Department of Art and Art History

In the Department of Art and Art History at the University at Albany we provide an environment in which you will develop your creative skills, have the freedom to grow artistically, and be challenged to reach beyond your limits.

Our programs aim to foster a challenging and innovative learning environment, support creative and academic exploration, provide technical and professional mentoring, and promote faculty and student excellence.

Degrees in Studio Art and Art History prepare students by developing strong visual skills, keen critical reasoning, and an understanding of broad historical and social themes. At both the undergraduate and graduate levels we encourage the freedom necessary for creativity by offering flexible programs, a wide-open working environment, and a committed faculty that represents a diverse set of artistic backgrounds. Our curriculum encourages students to develop their own unique visual expression as well as an understanding of the role art plays in contemporary culture.

Offering instruction in Art History, digital art, drawing, painting, photography, printmaking, and sculpture, the Department of Art and Art History at UAlbany is a community of talented, creative individuals committed to redefining the boundaries of art and to expanding our perspective through rigorous study.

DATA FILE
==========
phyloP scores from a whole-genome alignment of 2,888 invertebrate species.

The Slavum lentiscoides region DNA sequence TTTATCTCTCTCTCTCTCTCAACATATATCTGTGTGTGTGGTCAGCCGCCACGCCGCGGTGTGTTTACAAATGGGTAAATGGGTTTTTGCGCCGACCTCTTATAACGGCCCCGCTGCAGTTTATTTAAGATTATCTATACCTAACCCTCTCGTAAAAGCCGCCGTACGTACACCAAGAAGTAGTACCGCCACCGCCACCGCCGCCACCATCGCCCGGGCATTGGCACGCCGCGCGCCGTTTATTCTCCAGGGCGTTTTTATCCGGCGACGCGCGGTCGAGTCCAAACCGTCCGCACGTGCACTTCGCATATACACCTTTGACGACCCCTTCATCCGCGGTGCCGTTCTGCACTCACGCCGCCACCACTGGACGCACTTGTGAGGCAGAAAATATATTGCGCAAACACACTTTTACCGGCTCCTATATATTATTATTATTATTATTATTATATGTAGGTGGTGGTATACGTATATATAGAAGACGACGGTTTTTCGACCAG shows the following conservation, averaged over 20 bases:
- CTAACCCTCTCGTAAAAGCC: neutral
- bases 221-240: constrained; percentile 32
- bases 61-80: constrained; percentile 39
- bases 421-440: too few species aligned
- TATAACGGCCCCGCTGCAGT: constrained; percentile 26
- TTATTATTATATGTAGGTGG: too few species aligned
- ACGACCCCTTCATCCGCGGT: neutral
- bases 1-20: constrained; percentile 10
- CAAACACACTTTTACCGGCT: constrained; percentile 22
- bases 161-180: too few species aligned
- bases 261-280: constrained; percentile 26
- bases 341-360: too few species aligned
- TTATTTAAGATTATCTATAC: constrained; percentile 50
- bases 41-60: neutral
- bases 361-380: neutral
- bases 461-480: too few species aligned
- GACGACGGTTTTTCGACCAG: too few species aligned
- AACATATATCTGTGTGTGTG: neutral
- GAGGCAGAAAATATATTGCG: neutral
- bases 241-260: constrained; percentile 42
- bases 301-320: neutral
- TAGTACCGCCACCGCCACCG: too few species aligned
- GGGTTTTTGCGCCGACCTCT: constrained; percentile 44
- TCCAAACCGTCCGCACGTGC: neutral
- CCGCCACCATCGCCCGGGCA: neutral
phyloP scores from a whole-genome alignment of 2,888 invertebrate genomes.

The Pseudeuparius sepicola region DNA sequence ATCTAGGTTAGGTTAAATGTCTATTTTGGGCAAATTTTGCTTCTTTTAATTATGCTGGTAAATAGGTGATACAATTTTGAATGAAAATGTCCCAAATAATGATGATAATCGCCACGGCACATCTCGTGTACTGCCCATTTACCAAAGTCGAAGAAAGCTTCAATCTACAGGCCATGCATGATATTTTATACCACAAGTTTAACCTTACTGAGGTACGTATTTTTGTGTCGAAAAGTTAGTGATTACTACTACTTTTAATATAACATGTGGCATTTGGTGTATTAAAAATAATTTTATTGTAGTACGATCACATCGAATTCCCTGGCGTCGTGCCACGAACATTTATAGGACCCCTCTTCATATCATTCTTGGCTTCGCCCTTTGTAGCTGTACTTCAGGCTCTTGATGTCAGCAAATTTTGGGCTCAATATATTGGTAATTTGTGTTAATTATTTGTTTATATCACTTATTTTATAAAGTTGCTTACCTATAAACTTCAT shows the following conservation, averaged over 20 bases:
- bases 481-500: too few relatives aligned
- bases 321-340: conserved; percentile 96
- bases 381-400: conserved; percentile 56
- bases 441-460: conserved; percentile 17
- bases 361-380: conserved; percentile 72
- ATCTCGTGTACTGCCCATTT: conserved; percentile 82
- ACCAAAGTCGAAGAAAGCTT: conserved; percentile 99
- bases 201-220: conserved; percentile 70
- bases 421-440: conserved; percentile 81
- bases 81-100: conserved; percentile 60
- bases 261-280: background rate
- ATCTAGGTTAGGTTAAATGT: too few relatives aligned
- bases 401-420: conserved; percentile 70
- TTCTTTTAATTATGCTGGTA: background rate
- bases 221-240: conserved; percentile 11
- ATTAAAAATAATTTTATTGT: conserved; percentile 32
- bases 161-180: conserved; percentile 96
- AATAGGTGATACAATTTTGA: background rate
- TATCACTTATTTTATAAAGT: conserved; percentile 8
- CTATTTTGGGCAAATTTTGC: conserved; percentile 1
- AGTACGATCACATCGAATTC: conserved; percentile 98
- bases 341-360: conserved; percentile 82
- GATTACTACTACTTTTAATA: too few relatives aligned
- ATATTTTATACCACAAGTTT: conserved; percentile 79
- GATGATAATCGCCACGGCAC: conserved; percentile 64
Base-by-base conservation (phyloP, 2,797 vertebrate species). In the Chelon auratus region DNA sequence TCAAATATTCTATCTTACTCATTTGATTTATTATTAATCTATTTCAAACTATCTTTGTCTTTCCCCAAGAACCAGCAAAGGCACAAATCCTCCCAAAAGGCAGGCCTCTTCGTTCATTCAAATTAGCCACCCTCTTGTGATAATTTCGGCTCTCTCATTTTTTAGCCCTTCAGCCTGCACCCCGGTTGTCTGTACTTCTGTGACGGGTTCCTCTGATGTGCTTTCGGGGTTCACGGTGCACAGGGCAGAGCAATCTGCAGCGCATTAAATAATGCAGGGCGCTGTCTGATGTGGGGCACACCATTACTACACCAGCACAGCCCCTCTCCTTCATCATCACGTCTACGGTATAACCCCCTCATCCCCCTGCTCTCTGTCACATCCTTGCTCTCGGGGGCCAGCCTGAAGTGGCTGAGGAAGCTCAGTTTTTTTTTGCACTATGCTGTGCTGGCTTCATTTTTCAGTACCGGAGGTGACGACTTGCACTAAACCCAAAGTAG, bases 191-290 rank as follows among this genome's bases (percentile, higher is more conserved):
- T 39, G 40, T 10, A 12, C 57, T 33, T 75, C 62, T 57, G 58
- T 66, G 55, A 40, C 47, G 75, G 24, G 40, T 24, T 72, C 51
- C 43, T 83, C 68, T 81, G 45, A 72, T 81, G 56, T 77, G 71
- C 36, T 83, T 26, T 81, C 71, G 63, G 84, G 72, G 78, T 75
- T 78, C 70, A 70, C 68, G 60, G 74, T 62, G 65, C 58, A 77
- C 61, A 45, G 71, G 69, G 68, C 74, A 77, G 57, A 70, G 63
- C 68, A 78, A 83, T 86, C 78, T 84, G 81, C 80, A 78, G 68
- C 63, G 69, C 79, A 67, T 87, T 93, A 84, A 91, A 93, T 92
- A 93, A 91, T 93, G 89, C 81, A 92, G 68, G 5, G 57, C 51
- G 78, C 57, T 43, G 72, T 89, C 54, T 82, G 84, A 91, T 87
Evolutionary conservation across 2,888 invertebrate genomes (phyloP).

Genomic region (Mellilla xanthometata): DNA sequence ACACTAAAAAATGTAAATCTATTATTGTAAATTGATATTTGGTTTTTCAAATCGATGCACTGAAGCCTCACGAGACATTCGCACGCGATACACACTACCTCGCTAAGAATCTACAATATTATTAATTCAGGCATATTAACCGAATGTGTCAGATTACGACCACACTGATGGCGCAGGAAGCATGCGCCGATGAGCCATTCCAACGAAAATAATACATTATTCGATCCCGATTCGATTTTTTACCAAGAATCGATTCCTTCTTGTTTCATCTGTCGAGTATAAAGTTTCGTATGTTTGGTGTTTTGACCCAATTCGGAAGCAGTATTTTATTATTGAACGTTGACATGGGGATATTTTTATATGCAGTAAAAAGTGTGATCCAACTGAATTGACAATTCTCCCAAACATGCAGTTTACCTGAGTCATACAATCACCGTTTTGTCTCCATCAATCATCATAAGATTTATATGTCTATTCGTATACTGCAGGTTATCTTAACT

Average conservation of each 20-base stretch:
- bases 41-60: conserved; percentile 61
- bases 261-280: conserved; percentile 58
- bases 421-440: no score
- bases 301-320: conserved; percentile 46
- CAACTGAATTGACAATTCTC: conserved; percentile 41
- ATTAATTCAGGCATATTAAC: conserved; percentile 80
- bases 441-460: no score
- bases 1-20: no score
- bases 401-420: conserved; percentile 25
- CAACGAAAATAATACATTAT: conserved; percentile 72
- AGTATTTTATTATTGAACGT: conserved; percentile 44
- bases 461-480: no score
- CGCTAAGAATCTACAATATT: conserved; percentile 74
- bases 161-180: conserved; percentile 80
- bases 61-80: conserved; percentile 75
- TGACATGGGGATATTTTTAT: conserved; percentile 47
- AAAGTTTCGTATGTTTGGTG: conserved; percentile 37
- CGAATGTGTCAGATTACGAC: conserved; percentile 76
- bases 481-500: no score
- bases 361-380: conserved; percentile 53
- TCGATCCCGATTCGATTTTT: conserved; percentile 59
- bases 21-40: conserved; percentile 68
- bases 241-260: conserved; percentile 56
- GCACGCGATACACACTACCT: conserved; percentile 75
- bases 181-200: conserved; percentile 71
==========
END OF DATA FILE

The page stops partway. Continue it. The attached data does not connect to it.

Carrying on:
News & Announcements


  • Melinda Barlow: Visiting Film Scholar

    Tuesday, September 27, 2016

    Visiting Film Scholar Melinda Barlow will present a lecture, "Each Moment is a Place You’ve Never Been: Landscape, Imagination, and the American Sublime." The lecture will be preceded by a film screening @ 2:45pm.

    SCREENING AND LECTURE IN ROOM BA233, Business Administration Building.
    Film Screening @ 2:45pm: Days of Heaven (Terrence Malick, 1978) 95 min.
    Lecture @ 4:30pm on Landscape in Cinema and in the Arts
    Learn More


  • Future Perfect: Picturing the Anthropocene

    July 12 – December 10, 2016

    Future Perfect will feature artists who explores our conflicted relationship to the natural world and inform how we view the past, how we perceive the present, and how we imagine the future.

    Programming will include lectures, screenings, performances, and informal conversations related to the subject of climate change within a broad scientific, literary, historical, and geo-political framework.
    Learn More